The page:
The worst thing a teacher could have is unteachability. If you’re smart and you go into a teaching program and roll your eyes through the whole thing, because for some reason, you and your 2 years of teaching experience are more valid than your instructor, you are going to end up being one crud teacher.
In other news, if all teachers understood a little bit more about reading development*, zones of proximal development**, and race-power relations***, I’d be more motivated to collaborate.
As it is, it’s tiring to hear someone say that X, who has an intermediate English language level and has to look up every 4th word, has the ability to fully read and understanding a book that is 2 levels above his grade level. Sure he has the ability. Just not in the way you mean it.
It’s really tiring.
*reading development: For the average educated adult reader, the following excerpt from a random abstract will be very difficult to understand:
An interpenetrating network structure created by a maleic anhydride (MA) compatibilizer imparted additional interactions between the two matrices, which has resulted in increased miscibility within the blends. A modified interface has been characterized using morphological analysis through FT-IR and SEM analysis. Because MA compatibilization distributed flexible intermolecular hydrogen bonding within the blend matrix, elongation at break and Izod impact strength has been reported at a maximum of 540.17% and 99%, respectively, compared to those of the PLA matrix.
Unless you have background in this, there is at least one word per sentence that you may not know. Sure, you might gain a general gist using your context skills and sentence-structure knowledge, but would you be comprehending this? No. You may be “decoding” this, which means, simply using proper vowel/consonant knowledge to pronounce each word. But by no means could you comprehend this. In fact, you might be able to provide a nice written summary without actually understanding what this says. We know, perhaps intuitively, that having a student read books that are too easy for him will not help him learn. However, if a student reads at a level that is too high for him, he will not improve in reading comprehension either! Even if this student did, he would not improve as quickly as a student reading at his level. How do you determine an at-level book? Try the five-finger rule (read a page, if you missed 1-2 words, it might be too easy, 5 or more words: too hard). Or give a quick reading assessment.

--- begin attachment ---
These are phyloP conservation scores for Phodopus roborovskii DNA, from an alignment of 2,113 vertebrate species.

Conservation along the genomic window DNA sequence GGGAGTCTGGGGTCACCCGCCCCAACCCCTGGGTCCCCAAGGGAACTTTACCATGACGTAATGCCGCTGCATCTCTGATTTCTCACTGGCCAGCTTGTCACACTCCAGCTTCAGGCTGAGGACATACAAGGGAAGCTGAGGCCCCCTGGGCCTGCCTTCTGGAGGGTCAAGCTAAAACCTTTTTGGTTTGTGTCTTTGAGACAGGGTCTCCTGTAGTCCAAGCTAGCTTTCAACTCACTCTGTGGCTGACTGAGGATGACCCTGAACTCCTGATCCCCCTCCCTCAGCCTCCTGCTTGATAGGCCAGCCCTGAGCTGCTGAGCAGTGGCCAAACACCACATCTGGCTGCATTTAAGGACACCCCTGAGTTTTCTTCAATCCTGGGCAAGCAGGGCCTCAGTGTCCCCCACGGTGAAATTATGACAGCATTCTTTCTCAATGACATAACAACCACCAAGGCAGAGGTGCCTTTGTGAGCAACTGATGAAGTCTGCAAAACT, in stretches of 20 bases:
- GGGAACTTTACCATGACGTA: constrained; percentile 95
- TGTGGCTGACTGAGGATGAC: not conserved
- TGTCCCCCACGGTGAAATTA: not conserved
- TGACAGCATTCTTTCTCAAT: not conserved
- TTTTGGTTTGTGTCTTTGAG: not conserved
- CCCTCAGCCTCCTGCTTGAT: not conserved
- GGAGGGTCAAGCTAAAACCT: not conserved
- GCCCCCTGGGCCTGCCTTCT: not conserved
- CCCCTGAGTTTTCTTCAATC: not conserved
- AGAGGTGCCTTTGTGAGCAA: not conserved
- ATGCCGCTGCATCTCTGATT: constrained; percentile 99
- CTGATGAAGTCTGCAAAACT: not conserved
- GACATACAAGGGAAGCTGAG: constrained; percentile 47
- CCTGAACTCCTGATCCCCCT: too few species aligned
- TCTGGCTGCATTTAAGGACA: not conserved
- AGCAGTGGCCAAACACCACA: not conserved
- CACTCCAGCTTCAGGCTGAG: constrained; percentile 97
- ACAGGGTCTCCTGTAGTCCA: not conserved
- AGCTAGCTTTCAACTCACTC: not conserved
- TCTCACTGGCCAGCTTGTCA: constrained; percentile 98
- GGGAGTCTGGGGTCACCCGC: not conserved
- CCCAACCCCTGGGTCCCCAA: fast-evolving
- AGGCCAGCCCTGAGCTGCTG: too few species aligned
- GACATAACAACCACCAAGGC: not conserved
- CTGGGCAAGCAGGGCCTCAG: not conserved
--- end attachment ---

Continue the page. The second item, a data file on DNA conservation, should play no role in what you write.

**zone of proximal development: Think: Vygotsky. Basically, think in terms of onion layers ( Shrek!). A student’s brain and ability is sort of layered. In the center are all the things he can do independently. The next layer might be things he can do with help. The last layer is something he cannot do even with help. The zone of proximal development is that space between where he can do work with help and where he can’t do work with help. That is the space where you want your teaching to be. This way, the student is constantly being challenged but not overwhelmed. By crafting good questions to encourage investigation on the part of the student, you’re growing this student’s previous layer. You want your student to always be hovering at the edge of the layer of what he can do with help and what he can’t do with help.. so that gradually he can do more and more things with help and independently.